2. Acknowledging my weaknesses. We’re all human, right? I mean, last I checked…but anyway, nobody is perfect. Humans are a weird type of creature…it’s almost like the more you fail, the more other people like you. This is to an extent, of course…I mean, if you’re a total fail, you’re kind of a drag. But anyway, the more perfect you try to be, the more you’re going to get hated on. I just read this article today that says pretty much the same thing. It’s weird. The more perfect you try to be, the more people will hate. Isn’t the point to try and get them not to hate?Anyway, this is all to say not to be afraid to try, and even fail from time to time. Another benefit…according to the same article, the more you fail, the more successful you are. I guess that’s because it means you’re actually trying, instead of sitting on your derriere, trying to be Little Miss Perfect.
  3. Combining the two. Ok, this is where I am now. Recently, I went to this awesome branding session at #edcampnj, where the presenters, Tony and Joe, stated that, unless you share all of the great things that you do, you will be the only one who knows about them. I believe the line was, “tell your story, or someone else will tell it for you.” This struck a chord with me, and really made me think. I also realized that I have established a phenonmenal personal learning network (PLN) through sharing and collaboration. Ideas from my PLN have totally reinvented the way that I teach. For example, I learned about flipping at a conference back in January, but was really able to grasp the concept through suggestions from other educators on Twitter and Pinterest. I am now passing on this knowledge acquired from my PLN to more teachers. This reminds me of tribal wisdom passed down through generations. Ooooooooooh. Aaaaaaaaah. For another example, I wanted to implement backchannel discussions in my class, but when I tried it, I had kids telling “yo mama” jokes the whole time. A member of my PLN suggested that we backchannel through Edmodo so that I could monitor the conversation during and after the lesson. Golden, yo.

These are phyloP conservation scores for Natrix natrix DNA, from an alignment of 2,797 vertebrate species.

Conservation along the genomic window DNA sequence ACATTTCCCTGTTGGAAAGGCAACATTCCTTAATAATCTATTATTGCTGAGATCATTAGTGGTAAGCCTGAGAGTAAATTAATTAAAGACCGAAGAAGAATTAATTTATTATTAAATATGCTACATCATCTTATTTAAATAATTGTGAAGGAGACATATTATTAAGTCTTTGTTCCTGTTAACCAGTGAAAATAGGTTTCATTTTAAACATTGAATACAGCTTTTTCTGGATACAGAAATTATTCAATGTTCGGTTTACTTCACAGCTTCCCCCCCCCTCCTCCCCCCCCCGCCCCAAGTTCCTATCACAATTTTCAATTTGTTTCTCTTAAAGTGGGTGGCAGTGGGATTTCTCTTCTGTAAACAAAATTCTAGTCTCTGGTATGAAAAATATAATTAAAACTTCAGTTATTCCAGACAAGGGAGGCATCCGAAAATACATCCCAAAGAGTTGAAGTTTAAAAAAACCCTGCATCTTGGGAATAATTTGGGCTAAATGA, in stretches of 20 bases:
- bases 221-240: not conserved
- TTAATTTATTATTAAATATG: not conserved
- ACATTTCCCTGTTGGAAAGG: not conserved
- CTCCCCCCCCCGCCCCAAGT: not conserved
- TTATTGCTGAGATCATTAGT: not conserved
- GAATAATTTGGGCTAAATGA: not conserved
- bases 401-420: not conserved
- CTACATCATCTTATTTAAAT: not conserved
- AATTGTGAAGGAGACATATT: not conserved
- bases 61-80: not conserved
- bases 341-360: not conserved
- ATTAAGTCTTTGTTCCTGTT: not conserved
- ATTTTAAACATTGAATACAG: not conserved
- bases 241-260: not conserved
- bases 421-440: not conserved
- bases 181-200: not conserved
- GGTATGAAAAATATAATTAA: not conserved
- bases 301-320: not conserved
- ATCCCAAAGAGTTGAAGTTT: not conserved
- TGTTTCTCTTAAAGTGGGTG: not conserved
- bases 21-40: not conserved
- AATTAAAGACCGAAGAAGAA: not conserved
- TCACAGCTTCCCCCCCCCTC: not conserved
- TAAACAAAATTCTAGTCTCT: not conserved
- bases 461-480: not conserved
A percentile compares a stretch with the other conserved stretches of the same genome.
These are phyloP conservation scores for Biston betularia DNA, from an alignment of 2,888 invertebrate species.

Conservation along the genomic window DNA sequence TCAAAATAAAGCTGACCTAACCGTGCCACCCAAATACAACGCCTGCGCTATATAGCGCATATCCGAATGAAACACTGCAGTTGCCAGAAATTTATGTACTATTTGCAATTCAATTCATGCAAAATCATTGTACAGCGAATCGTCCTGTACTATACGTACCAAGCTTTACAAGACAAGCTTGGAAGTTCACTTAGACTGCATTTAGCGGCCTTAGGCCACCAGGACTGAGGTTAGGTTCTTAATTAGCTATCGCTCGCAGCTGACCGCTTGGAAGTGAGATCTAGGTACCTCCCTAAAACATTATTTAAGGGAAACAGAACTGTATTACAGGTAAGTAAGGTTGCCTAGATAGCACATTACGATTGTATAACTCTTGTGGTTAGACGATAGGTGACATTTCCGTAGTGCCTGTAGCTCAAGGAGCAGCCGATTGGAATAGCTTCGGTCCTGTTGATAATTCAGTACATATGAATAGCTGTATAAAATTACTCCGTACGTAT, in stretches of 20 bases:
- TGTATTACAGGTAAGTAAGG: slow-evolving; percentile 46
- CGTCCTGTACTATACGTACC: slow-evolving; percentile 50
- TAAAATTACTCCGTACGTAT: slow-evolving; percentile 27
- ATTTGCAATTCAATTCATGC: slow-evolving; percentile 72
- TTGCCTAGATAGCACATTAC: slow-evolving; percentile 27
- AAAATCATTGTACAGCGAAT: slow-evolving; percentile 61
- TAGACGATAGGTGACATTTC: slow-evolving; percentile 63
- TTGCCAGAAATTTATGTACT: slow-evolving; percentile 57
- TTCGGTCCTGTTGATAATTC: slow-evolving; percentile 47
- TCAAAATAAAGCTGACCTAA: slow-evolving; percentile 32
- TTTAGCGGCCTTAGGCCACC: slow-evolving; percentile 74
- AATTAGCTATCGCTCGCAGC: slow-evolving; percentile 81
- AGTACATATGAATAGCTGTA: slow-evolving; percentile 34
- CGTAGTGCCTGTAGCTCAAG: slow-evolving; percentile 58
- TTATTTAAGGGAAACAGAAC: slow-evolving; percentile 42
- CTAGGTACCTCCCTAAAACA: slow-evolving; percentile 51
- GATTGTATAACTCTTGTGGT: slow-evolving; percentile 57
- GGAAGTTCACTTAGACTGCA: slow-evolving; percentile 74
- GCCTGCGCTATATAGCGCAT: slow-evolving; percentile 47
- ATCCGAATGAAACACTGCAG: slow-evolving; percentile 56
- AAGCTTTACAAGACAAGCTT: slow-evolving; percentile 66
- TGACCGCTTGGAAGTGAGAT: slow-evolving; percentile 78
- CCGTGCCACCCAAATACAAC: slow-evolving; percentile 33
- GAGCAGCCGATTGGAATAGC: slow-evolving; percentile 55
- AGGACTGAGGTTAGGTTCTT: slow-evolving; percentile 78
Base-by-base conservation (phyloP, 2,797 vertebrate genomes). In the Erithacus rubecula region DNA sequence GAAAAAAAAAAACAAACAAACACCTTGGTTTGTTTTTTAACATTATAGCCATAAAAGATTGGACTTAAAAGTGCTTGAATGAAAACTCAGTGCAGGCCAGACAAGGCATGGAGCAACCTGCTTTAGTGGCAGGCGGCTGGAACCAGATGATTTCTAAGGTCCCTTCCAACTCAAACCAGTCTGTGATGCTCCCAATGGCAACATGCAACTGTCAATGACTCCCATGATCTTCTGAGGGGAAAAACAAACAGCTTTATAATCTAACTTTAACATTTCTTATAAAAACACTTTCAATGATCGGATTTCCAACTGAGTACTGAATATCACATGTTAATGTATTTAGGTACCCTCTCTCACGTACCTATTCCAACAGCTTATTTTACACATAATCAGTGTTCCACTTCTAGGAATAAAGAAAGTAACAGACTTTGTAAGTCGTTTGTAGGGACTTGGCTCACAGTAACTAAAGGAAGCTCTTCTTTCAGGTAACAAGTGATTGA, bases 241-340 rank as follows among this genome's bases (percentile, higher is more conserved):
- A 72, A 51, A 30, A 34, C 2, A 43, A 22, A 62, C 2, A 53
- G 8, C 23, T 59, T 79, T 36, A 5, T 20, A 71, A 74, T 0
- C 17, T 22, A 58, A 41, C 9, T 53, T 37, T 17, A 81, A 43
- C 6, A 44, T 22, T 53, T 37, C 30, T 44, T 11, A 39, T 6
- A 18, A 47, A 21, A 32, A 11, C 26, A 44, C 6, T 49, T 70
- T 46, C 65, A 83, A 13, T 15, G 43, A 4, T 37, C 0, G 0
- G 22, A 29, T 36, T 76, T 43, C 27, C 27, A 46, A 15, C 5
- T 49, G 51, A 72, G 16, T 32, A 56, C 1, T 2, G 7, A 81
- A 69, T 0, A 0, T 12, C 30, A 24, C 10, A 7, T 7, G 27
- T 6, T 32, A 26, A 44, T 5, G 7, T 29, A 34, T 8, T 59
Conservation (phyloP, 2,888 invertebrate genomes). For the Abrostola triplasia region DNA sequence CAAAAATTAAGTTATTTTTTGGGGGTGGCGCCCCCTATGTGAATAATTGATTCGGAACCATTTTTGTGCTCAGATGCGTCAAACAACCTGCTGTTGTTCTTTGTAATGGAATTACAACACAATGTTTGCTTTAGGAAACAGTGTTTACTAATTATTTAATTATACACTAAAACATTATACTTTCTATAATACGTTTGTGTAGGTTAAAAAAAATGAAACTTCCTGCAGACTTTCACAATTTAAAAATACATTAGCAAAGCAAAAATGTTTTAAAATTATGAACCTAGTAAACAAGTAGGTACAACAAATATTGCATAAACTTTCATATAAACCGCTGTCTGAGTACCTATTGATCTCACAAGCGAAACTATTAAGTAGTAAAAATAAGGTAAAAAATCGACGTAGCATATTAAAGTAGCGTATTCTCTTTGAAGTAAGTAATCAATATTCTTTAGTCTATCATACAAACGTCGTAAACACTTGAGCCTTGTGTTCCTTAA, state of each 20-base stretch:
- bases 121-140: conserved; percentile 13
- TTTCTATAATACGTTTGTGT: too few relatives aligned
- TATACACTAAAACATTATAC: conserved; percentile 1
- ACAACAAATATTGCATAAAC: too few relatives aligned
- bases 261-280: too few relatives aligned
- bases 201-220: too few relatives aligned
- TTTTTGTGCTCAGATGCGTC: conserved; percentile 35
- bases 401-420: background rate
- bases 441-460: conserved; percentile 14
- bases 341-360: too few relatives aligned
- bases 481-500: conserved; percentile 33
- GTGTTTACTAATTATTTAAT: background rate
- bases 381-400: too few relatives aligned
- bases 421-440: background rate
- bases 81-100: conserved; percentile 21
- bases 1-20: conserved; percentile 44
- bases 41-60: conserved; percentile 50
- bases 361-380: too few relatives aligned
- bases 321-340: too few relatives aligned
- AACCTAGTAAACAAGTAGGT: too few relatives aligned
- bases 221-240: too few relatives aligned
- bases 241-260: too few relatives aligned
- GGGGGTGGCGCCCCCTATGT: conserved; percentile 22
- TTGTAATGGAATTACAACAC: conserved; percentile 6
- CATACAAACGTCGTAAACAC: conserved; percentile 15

Recently, I’ve started up some initiatives to put myself out there even more, and to grow my PLN. I’ve been resisting this for a while, since Chuck E. Cheese was still fresh in my mind; however, I’ve realized since then that this isn’t about me. It’s about networking and growing my PLN. We are all in this together. By increasing my PLN, I’m learning more and more…about more and more. Then I can take this new knowledge and regurgitate it to other teachers who want to know more, like a mother bird feeding her young. Or something.

I just started up a new website at That’s me! Speaking of me, that’s my email address. No, seriously. I went on fiverr and got all this stuff done for $5, including a logo, a theme song, and a rapping puppet video. I kid you not.

Anyway, this is getting a bit lengthy, and I’m now about to take on the challenge of using social media to find dissertation participants. That can be a whole ‘nother blog post by itself. Hmmmmm…

Originally published at on July 20, 2018.


It's me!

Sarah Thomas, PhD

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Educator/Regional Tech Coordinator. Passionate about using social media to connect w/ educators around the world. We all have a story. What's yours? #EduMatch


It's me!